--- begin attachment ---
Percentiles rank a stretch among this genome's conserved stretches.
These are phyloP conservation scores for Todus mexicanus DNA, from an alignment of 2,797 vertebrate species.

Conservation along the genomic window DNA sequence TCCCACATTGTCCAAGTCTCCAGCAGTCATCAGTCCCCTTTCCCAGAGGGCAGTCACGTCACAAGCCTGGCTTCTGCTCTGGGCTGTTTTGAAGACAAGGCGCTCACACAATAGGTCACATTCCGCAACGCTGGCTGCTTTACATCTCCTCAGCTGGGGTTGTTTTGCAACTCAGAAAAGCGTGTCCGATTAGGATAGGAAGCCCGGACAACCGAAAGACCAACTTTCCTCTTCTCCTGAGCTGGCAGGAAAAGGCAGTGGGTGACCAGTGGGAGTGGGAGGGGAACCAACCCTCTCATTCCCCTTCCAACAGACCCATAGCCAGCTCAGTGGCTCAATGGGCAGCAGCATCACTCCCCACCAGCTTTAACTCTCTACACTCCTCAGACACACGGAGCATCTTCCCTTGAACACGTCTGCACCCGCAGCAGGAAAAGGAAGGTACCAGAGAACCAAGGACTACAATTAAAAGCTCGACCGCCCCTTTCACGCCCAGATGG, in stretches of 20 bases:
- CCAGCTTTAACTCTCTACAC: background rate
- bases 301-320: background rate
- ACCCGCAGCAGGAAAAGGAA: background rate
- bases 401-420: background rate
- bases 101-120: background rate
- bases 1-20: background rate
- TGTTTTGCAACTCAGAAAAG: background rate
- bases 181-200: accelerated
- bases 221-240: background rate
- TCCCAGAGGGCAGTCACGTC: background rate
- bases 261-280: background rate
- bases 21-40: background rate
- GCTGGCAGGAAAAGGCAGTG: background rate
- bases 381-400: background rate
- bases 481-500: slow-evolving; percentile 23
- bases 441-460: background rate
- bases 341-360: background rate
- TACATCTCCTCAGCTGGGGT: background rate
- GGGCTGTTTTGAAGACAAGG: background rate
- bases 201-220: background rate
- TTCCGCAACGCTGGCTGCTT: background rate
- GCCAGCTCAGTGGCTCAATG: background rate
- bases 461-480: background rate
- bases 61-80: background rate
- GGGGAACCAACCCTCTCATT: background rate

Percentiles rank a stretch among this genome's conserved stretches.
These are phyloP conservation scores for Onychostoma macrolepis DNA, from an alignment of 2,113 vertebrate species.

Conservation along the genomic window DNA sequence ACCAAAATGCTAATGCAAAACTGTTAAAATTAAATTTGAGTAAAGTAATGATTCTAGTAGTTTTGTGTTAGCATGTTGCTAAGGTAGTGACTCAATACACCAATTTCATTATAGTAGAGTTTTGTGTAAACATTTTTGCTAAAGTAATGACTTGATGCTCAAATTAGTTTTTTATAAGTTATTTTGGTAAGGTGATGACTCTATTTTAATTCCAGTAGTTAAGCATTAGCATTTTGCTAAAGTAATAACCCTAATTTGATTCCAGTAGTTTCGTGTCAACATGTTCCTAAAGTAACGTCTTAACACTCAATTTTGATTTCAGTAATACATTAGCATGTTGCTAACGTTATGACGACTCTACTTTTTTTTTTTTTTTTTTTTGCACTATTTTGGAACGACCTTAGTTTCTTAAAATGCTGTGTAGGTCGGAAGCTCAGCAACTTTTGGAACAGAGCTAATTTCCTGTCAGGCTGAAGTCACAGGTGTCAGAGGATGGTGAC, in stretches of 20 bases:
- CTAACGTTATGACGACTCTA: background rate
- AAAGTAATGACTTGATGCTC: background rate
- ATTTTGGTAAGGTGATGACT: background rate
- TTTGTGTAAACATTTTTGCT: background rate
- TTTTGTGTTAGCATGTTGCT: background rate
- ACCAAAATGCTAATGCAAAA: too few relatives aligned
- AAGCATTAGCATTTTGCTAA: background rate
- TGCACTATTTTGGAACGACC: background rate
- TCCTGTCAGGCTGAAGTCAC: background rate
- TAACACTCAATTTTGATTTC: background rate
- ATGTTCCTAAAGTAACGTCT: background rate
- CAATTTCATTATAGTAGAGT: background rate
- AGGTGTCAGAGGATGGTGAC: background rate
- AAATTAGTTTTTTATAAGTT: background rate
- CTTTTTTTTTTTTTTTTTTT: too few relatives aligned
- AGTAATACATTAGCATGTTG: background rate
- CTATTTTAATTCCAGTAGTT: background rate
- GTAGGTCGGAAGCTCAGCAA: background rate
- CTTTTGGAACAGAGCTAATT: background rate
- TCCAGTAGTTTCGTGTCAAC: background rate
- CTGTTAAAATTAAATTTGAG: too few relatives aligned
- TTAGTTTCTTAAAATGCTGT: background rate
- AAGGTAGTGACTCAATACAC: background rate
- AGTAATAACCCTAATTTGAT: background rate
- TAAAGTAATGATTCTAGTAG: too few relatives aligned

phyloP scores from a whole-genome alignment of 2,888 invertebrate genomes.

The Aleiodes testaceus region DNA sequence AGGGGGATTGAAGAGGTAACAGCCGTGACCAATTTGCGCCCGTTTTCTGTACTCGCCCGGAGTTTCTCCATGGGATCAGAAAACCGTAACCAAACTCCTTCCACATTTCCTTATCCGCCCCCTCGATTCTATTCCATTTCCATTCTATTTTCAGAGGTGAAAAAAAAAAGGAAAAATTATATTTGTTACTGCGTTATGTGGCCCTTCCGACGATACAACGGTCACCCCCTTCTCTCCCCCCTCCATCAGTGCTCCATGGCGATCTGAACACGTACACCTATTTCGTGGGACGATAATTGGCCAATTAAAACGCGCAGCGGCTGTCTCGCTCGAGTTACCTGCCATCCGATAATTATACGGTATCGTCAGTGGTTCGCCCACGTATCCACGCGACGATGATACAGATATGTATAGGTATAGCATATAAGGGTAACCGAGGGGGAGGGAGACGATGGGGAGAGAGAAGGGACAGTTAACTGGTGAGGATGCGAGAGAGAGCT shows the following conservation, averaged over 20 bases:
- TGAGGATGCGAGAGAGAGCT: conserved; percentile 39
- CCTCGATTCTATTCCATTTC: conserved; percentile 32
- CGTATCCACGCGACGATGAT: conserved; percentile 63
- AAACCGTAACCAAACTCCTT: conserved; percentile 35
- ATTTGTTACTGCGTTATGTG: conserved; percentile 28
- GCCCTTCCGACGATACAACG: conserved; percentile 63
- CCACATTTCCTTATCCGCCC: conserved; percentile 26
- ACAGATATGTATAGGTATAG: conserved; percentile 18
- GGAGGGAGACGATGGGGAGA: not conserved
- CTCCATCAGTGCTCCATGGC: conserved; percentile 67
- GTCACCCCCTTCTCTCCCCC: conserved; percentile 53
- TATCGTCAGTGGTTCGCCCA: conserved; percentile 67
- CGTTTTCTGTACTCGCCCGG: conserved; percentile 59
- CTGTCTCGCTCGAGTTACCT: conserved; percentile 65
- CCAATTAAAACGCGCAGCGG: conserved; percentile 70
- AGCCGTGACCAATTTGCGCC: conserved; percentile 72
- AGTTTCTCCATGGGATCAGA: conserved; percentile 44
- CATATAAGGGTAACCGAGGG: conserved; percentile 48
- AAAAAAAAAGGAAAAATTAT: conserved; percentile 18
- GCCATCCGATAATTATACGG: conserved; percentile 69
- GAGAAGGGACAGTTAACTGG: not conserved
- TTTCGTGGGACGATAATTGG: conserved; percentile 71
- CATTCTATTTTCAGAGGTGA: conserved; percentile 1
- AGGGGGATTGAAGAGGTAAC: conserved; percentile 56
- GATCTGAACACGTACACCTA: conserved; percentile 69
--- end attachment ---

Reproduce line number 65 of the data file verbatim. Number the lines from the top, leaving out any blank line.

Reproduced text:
- CCACATTTCCTTATCCGCCC: conserved; percentile 26